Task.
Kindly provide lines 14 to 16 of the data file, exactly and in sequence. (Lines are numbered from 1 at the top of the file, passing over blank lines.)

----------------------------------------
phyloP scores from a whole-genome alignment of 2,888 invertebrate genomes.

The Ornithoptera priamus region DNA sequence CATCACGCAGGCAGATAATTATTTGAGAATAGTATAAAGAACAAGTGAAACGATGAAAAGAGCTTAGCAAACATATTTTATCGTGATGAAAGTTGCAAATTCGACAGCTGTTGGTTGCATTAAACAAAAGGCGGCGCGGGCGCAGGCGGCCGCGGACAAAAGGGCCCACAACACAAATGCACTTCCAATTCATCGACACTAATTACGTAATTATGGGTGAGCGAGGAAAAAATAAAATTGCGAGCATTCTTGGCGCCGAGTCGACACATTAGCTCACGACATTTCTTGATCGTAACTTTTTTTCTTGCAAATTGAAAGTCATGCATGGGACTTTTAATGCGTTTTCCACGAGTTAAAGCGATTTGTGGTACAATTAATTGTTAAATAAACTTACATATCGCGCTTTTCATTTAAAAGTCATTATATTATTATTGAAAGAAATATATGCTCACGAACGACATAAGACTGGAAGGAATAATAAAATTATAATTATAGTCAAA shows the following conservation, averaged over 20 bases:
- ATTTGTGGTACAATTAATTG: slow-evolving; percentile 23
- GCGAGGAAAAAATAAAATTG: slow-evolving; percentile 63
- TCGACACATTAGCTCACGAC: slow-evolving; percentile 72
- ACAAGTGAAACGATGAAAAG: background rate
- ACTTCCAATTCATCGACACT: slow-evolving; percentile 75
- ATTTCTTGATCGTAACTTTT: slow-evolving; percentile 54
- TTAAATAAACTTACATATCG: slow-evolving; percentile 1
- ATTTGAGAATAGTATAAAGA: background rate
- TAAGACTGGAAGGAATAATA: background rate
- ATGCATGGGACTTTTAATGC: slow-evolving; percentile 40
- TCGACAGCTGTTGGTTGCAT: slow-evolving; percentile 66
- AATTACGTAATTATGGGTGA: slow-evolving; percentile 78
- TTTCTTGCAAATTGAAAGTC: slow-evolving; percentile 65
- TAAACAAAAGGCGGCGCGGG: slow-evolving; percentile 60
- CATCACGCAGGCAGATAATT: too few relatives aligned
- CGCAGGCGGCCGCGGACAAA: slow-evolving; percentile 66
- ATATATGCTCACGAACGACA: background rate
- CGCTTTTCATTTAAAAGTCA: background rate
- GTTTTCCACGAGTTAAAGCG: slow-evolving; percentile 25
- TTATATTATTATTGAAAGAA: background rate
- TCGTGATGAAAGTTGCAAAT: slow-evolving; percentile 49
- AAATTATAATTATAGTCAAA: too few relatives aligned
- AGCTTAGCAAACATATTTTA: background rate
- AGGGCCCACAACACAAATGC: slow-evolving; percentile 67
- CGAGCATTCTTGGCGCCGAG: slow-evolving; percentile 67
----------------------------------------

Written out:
- AATTACGTAATTATGGGTGA: slow-evolving; percentile 78
- TTTCTTGCAAATTGAAAGTC: slow-evolving; percentile 65
- TAAACAAAAGGCGGCGCGGG: slow-evolving; percentile 60